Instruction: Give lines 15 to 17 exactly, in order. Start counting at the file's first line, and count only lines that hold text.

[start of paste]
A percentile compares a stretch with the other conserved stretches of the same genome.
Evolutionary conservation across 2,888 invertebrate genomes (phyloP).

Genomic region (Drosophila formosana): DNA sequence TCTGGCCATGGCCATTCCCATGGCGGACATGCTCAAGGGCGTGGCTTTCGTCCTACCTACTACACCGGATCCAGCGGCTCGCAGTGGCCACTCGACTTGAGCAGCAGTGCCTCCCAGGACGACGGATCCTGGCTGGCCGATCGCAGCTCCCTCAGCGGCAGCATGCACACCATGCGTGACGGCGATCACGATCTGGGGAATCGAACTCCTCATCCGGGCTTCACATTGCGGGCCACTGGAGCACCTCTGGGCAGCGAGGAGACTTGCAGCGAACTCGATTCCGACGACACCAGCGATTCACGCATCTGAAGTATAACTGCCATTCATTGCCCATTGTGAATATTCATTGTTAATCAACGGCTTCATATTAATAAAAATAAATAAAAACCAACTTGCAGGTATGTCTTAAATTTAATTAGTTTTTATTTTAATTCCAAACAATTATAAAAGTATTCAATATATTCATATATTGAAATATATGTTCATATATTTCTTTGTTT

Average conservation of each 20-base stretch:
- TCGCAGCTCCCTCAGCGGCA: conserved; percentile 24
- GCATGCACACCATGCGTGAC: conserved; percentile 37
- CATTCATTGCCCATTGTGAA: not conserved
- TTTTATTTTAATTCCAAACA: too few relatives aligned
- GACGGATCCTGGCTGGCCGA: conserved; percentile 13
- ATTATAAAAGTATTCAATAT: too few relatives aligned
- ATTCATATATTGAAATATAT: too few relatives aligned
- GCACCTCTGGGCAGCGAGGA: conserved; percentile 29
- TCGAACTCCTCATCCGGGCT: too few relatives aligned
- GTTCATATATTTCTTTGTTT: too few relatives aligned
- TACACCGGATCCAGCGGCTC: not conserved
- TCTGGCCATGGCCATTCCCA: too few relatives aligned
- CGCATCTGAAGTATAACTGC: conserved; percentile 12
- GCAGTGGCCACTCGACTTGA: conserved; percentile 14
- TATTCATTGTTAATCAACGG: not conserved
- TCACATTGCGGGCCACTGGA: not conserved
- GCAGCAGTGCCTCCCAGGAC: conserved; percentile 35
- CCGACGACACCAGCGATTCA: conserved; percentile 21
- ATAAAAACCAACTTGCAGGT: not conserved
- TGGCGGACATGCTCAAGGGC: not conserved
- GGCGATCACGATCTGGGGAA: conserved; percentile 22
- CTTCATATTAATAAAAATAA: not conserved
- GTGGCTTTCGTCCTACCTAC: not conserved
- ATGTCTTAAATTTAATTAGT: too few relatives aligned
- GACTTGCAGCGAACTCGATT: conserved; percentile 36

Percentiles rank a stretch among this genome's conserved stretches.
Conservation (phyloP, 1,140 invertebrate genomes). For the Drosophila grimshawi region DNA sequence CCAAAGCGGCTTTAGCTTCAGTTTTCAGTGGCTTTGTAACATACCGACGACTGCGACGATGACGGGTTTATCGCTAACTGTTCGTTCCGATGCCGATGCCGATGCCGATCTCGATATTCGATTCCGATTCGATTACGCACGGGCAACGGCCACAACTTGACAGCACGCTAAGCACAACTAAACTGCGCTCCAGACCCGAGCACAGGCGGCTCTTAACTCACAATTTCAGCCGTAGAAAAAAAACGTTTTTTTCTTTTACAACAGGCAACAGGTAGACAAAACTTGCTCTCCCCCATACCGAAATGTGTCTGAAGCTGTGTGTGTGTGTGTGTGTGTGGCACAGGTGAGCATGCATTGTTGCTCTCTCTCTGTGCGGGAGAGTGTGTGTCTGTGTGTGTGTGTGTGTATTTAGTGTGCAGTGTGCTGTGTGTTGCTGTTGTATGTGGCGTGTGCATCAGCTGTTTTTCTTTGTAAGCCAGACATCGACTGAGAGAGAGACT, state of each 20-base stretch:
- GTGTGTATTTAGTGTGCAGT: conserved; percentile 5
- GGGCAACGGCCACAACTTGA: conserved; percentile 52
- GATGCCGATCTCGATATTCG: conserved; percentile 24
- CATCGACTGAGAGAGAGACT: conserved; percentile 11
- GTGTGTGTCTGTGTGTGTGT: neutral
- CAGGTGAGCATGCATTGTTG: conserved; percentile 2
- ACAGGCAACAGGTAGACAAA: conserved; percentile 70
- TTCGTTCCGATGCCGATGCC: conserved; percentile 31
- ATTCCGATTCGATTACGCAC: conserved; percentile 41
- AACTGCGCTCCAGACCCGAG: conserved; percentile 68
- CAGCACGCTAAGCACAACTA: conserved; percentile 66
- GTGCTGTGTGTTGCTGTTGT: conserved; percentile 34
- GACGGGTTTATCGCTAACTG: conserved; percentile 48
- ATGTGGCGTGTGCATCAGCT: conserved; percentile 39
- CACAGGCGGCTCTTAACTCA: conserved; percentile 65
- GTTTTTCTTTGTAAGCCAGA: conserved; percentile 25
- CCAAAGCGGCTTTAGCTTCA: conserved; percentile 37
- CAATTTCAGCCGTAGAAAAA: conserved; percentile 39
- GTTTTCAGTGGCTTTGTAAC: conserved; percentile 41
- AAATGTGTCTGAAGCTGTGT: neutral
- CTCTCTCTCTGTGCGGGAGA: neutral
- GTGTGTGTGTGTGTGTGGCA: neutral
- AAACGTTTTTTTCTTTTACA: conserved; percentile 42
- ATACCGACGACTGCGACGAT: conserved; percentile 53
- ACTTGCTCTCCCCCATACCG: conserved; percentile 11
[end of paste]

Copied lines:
- TACACCGGATCCAGCGGCTC: not conserved
- TCTGGCCATGGCCATTCCCA: too few relatives aligned
- CGCATCTGAAGTATAACTGC: conserved; percentile 12